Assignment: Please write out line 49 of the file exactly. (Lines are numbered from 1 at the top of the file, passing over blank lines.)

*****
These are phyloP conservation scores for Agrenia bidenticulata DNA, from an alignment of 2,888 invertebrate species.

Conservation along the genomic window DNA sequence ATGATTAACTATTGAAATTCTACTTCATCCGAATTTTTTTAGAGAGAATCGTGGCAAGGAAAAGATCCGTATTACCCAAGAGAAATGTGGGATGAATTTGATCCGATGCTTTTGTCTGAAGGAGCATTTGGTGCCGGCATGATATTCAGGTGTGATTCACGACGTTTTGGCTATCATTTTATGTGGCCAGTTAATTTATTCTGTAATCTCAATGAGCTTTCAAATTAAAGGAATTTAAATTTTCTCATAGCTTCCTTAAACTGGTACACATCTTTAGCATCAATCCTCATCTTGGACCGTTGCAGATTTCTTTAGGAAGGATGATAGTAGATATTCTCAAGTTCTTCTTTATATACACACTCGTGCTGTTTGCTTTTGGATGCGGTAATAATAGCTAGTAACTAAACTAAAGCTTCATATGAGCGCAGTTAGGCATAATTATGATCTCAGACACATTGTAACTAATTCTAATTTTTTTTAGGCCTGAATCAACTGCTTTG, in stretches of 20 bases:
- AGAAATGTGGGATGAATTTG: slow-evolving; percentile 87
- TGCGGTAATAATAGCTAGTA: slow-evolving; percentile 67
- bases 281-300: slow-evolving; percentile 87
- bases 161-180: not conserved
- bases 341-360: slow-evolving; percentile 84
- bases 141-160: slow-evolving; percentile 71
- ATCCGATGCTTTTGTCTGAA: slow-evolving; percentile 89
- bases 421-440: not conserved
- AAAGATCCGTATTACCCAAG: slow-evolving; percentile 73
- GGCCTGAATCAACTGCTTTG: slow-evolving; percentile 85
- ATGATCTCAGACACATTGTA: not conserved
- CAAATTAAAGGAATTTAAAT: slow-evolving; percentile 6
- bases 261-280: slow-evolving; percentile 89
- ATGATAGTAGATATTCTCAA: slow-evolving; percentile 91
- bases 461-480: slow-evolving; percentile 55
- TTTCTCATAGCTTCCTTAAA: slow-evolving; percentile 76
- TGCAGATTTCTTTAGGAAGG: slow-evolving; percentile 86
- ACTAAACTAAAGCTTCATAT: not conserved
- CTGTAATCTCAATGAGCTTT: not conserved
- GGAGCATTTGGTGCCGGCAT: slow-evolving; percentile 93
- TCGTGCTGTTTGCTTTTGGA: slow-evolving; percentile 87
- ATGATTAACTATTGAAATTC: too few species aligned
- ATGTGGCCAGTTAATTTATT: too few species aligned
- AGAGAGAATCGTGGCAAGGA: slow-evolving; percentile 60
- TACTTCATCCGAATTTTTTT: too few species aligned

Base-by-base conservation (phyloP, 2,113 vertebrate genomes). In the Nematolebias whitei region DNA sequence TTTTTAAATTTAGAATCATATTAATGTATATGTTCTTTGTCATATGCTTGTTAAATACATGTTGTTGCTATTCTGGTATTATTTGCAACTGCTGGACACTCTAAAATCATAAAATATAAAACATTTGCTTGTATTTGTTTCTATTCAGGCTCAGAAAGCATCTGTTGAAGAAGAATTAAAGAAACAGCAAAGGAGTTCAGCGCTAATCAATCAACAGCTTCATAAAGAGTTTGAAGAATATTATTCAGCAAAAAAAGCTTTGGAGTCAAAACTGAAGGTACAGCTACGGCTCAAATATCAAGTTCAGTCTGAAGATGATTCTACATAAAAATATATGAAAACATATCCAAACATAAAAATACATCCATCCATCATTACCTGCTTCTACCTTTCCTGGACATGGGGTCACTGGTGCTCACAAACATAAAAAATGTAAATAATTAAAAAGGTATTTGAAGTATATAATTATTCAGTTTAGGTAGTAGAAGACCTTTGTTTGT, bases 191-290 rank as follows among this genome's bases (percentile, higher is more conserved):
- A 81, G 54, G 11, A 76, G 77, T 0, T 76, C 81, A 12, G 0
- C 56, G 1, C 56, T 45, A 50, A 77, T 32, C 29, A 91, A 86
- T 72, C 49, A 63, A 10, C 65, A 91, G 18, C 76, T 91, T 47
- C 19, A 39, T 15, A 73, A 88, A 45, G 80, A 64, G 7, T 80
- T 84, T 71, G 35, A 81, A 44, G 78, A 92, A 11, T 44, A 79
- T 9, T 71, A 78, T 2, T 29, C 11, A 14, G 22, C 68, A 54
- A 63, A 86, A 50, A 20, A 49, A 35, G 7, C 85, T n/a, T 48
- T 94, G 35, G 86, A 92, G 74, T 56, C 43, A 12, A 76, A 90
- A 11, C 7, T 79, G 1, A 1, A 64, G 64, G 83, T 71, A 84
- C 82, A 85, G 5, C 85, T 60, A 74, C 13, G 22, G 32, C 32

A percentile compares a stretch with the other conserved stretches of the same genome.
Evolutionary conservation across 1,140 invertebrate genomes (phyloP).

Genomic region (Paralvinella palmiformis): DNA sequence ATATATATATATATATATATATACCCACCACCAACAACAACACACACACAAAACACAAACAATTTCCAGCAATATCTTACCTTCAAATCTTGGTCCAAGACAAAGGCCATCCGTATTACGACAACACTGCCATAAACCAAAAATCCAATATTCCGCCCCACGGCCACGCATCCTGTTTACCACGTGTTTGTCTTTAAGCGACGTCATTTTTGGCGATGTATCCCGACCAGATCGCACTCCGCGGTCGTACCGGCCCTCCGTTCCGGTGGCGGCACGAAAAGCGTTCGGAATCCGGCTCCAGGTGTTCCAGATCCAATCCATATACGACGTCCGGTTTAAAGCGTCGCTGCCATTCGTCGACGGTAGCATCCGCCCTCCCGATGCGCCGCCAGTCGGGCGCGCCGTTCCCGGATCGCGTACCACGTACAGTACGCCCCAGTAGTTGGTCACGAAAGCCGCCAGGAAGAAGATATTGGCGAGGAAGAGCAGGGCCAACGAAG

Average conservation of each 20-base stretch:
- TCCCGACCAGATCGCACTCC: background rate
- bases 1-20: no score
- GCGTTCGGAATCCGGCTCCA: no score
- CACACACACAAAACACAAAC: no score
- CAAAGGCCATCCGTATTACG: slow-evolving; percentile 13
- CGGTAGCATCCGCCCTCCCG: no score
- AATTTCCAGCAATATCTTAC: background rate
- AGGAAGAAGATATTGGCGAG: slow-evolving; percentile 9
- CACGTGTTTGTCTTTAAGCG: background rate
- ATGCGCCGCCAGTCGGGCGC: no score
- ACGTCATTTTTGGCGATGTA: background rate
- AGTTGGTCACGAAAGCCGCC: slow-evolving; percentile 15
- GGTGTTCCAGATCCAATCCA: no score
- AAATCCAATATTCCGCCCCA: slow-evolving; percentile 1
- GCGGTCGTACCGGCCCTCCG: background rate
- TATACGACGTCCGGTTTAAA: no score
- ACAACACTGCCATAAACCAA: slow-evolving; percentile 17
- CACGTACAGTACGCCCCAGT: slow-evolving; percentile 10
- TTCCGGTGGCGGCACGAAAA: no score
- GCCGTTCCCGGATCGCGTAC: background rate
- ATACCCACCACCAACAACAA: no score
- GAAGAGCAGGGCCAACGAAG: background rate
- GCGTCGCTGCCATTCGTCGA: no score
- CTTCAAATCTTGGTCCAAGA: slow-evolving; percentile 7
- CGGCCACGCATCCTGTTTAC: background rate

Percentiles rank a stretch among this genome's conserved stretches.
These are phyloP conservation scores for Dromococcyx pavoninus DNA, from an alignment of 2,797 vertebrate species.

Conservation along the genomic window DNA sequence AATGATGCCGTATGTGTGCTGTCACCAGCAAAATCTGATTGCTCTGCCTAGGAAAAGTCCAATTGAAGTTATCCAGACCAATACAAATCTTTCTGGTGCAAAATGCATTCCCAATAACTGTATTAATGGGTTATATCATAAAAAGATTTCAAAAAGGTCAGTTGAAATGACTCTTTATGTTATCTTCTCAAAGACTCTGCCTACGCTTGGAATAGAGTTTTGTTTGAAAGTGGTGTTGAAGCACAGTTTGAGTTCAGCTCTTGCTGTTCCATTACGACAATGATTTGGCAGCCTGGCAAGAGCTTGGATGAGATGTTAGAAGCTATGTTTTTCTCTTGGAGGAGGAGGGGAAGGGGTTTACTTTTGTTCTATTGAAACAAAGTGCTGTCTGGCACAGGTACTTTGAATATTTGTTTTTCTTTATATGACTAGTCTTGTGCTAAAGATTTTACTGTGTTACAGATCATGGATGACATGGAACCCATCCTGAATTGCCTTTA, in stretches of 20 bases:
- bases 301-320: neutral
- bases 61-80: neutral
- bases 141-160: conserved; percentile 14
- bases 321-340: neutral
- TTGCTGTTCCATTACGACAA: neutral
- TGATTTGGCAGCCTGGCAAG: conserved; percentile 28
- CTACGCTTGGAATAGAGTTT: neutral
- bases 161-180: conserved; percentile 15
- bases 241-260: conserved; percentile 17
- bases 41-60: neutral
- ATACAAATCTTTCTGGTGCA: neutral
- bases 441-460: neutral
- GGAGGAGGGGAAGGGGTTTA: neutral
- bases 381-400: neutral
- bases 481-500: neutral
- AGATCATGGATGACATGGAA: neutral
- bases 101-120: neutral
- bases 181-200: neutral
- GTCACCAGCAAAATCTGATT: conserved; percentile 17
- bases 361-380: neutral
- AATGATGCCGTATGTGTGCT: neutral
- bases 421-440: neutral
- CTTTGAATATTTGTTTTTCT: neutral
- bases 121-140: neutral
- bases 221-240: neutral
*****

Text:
- AATTTCCAGCAATATCTTAC: background rate